UnixAPIMoreThanSyscalls written at 01:03:15; Add Comment


Memories of MGR

I recently got into a discussion of MGR on Twitter (via), which definitely brings back memories. MGR is an early Unix windowing system, originally dating from 1987 to 1989 (depending on whether you go from the Usenix presentation, when people got to hear about it, to the comp.sources.unix, when people could get their hands on it). If you know the dates for Unix windowing systems you know that this overlaps with X (both X10 and then X11), which is part of what makes MGR special and nostalgic and what gave it its peculiar appeal at the time.

MGR was small and straightforward at a time when that was not what other Unix window systems were (I'd say it was slipping away with X10 and X11, but let's be honest, Sunview was not small or straightforward either). Given that it was partially inspired by the Blit and had a certain amount of resemblance to it, MGR was also about as close as most people could come to the kind of graphical environment that the Bell Labs people were building in Research Unix.

(You could in theory get a DMD 5620, but in reality most people had far more access to Unix workstations that you could run MGR on that they did to a 5620.)

On a practical level, you could use MGR without having to set up a complicated environment with a lot of moving parts (or compile a big system). This generally made it easy to experiment with (on hardware it supported) and to keep it around as an alternative for people to try out or even use seriously. My impression is that this got a lot of people to at least dabble with MGR and use it for a while.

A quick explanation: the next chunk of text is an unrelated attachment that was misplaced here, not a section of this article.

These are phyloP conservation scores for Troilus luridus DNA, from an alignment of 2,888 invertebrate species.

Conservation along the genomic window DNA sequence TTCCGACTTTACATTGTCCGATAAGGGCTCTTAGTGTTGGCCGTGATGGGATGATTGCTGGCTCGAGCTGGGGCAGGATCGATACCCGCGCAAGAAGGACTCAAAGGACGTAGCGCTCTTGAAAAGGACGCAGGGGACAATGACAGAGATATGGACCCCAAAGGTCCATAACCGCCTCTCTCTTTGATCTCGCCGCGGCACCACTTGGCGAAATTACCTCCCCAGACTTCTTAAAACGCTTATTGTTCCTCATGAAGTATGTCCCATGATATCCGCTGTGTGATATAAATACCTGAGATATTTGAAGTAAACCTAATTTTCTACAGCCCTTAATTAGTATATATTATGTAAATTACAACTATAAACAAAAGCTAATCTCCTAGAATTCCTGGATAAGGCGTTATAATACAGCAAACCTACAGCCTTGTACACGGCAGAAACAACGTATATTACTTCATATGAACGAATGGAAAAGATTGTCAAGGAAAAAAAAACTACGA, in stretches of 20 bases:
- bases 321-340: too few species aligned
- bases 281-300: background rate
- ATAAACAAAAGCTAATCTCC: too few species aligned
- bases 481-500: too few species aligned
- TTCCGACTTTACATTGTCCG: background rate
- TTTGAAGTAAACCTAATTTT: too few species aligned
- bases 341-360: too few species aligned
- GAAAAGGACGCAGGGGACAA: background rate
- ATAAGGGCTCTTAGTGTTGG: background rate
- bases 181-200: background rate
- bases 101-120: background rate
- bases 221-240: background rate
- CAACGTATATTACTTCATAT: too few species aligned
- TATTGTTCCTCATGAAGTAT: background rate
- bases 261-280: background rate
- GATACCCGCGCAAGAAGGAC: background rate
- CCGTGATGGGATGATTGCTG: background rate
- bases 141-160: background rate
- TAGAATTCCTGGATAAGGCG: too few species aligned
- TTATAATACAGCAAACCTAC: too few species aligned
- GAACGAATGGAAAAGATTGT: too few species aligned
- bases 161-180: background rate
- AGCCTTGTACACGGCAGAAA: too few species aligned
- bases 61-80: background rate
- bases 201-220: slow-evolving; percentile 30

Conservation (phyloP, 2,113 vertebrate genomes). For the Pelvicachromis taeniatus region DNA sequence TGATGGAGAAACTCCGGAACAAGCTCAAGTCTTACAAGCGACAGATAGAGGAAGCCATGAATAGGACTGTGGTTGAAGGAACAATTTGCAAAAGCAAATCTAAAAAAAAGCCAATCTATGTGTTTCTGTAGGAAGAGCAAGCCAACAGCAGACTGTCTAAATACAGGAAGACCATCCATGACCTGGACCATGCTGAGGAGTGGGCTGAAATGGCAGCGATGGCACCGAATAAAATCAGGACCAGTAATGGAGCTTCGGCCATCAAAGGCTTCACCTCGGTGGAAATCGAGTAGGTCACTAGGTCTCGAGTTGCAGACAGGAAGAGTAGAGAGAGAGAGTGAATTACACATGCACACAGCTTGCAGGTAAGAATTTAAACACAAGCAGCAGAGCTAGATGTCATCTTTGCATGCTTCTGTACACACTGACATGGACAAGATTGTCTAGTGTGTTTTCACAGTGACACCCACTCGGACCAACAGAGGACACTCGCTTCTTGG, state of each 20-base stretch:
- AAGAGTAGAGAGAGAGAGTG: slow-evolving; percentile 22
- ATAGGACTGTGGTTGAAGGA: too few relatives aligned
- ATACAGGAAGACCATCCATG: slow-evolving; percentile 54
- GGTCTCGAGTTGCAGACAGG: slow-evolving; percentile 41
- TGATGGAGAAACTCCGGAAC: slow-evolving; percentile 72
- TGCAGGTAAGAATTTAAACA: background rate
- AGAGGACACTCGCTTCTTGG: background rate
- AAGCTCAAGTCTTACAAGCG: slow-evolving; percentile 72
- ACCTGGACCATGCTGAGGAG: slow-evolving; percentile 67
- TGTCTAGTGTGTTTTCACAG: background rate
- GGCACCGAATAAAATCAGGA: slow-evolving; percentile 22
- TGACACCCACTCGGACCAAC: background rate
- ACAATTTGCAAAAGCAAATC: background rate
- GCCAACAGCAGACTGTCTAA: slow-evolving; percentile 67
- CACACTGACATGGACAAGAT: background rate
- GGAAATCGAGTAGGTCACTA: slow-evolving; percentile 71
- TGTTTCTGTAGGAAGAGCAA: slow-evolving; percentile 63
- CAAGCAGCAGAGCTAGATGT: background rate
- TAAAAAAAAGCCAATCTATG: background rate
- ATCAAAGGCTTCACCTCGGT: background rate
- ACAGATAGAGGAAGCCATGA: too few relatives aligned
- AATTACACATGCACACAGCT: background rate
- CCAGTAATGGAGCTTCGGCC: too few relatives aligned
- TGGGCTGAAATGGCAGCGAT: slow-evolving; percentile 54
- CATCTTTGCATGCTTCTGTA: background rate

Part of MGR being small and straightforward was that it also felt like something that was by and for ordinary mortals, not the high peaks of X. It ran well on ordinary machines (even small machines) and it was small enough that you could understand how it worked and how to do things in it. It also had an appealingly simple model of how programs interacted with it; you basically treated it like a funny terminal, where you could draw graphics and do other things by sending escape sequences. As mentioned in this MGR information page, this made it network transparent by default.

MGR was not a perfect window system and in many ways it was a quite limited one. But it worked well in the 'all the world's a terminal' world of the late 1980s and early 1990s, when almost all of what you did even with X was run xterms, and it was often much faster and more minimal than the (fancier) alternatives (like X), especially on basic hardware.